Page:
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dc.contributor.authorWILLEMS, Bert
dc.contributor.authorMORBEE, Joris
dc.date.accessioned2012-07-12T16:20:45Z
dc.date.available2012-07-12T16:20:45Z
dc.date.issued2012
dc.identifier.issn1028-3625
dc.identifier.urihttp://hdl.handle.net/1814/22778
dc.description.abstractIn this paper we show that free entry decisions may be socially ineffcient, even in a perfectly competitive homogeneous goods market with non-lumpy investments. In our model, inefficient entry decisions are the result of risk-aversion of incumbent producers and consumers, combined with incomplete financial markets which limit risk-sharing between market actors. Investments in productive assets affect the distribution of equilibrium prices and quantities, and create risk spillovers. From a societal perspective, entrants underinvest in technologies that would reduce systemic sector risk, and may overinvest in risk-increasing technologies. The inefficiency is shown to disappear when a complete financial market of tradable risk-sharing instruments is available, although the introduction of any individual tradable instrument may actually decrease effciency.en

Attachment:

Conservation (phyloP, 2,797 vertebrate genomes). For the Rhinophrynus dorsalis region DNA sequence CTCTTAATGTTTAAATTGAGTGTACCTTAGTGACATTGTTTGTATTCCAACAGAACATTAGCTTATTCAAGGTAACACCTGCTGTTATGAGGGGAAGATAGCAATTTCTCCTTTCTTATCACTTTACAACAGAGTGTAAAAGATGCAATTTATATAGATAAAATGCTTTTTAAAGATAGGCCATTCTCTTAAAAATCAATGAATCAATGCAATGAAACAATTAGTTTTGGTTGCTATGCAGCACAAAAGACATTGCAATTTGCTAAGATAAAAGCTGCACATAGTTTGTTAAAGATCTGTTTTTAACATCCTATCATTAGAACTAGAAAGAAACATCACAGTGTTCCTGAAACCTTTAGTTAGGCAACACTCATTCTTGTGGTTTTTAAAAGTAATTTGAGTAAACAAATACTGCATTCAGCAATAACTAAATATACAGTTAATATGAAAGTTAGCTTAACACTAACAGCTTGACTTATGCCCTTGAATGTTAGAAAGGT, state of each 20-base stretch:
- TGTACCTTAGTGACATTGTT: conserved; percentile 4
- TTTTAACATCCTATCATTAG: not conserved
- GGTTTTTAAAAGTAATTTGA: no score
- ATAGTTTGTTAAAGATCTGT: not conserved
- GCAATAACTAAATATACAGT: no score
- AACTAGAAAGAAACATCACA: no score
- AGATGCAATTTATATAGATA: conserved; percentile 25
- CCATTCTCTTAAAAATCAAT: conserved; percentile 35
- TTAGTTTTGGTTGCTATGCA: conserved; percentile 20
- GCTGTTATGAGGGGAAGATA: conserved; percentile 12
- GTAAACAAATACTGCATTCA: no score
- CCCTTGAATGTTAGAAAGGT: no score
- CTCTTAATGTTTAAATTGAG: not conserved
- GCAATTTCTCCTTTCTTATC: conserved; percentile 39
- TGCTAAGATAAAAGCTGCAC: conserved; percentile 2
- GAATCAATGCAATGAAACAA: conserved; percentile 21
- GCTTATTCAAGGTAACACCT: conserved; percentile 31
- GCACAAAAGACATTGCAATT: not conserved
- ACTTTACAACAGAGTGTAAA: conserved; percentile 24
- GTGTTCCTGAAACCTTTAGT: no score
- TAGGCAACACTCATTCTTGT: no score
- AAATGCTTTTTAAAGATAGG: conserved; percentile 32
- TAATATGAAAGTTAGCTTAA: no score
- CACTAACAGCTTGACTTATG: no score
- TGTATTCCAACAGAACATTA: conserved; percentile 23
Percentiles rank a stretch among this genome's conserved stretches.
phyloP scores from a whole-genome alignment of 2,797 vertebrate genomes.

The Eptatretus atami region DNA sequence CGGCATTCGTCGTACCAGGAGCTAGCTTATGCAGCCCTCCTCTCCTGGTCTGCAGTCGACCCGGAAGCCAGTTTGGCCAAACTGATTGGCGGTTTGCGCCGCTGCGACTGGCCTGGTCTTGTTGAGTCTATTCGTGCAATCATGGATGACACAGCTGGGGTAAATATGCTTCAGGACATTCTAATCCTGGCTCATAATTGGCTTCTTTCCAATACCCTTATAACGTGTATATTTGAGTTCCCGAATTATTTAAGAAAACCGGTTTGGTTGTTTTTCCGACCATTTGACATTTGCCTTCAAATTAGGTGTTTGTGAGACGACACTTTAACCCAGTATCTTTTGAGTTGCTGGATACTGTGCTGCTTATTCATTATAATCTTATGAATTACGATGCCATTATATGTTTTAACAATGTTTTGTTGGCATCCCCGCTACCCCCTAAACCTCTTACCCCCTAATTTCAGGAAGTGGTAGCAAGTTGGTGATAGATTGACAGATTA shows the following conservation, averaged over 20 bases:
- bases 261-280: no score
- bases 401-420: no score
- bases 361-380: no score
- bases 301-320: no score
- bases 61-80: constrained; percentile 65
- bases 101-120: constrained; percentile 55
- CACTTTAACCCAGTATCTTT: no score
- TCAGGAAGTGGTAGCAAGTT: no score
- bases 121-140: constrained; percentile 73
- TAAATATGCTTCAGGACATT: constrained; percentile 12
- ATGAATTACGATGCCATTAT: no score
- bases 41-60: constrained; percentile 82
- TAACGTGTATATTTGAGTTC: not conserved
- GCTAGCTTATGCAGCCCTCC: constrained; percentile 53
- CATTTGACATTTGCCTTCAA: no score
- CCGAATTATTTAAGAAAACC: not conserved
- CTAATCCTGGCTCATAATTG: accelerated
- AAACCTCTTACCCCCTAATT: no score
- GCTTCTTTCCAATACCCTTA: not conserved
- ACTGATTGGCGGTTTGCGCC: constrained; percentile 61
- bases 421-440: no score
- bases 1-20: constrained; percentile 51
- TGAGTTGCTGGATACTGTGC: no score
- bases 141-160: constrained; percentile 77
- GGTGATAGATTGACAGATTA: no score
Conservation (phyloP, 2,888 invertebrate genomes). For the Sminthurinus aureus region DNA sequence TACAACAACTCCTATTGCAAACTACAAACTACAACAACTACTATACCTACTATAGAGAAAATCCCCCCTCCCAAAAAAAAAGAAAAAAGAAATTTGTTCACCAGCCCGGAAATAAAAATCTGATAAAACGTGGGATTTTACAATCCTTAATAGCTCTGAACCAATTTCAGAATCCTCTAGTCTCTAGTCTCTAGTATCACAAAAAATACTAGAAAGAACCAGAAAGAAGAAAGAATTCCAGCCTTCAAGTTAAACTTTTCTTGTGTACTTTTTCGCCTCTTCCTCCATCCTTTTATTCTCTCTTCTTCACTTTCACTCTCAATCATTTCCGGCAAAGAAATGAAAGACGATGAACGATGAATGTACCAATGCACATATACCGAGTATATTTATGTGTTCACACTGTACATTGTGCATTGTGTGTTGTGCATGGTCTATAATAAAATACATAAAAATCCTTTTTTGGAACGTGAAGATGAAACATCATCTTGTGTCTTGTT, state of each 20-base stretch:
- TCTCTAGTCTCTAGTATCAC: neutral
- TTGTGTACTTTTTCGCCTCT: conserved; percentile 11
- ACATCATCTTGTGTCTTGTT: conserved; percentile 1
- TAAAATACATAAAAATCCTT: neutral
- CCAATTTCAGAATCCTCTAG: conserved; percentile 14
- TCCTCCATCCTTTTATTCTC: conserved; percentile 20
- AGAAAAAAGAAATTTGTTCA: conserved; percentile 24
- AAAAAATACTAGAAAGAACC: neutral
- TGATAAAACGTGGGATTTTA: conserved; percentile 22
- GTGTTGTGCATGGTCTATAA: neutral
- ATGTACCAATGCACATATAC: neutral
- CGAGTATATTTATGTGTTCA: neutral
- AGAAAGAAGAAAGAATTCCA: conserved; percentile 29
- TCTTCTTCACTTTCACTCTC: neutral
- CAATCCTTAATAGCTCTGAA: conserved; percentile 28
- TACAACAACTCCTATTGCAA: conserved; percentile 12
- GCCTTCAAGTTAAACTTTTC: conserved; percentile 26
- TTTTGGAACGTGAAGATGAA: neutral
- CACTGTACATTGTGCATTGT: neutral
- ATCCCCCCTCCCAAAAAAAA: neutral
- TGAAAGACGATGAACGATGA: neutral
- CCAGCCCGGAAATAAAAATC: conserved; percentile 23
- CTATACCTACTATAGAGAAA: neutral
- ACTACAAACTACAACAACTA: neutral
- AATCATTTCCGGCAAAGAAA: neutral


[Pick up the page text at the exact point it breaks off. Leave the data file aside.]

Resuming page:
dc.format.mimetypeapplication/pdf
dc.language.isoenen
dc.relation.ispartofseriesEUI RSCASen
dc.relation.ispartofseries2012/35en
dc.relation.ispartofseriesLoyola de Palacio Programme on Energy Policyen
dc.rightsinfo:eu-repo/semantics/openAccess
dc.titleRisk Spillovers and Hedging: Why do firms invest too much in systemic risk?en
dc.typeWorking Paperen
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